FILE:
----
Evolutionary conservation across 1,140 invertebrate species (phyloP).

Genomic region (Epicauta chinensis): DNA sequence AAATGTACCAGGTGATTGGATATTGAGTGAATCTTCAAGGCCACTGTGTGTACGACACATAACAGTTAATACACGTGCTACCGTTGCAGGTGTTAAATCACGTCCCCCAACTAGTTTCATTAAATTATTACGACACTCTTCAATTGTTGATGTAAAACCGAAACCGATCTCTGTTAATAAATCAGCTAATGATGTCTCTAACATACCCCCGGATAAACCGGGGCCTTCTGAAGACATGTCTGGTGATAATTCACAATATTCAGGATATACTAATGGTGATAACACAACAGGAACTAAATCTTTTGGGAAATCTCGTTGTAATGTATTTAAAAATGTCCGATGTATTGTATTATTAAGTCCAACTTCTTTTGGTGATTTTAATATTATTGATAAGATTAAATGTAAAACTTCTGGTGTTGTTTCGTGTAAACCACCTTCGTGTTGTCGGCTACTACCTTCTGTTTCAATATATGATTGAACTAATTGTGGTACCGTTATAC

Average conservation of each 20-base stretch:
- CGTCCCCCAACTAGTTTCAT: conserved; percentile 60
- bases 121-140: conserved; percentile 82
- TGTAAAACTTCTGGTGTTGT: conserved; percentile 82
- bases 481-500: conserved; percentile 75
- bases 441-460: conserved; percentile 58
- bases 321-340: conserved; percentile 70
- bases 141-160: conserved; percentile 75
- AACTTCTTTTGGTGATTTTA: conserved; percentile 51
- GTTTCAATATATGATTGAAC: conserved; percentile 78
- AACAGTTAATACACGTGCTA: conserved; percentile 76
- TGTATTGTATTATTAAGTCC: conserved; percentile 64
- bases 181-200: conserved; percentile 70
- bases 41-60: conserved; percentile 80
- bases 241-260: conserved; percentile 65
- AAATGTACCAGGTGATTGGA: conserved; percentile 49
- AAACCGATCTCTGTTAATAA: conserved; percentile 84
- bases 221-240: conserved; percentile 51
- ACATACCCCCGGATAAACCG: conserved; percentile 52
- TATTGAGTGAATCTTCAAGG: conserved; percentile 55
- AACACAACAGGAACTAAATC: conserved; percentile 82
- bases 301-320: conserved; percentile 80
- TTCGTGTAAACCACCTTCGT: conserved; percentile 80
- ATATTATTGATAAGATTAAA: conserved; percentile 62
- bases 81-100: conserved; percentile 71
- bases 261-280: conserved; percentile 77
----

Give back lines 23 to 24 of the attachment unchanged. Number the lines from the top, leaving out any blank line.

- AACACAACAGGAACTAAATC: conserved; percentile 82
- bases 301-320: conserved; percentile 80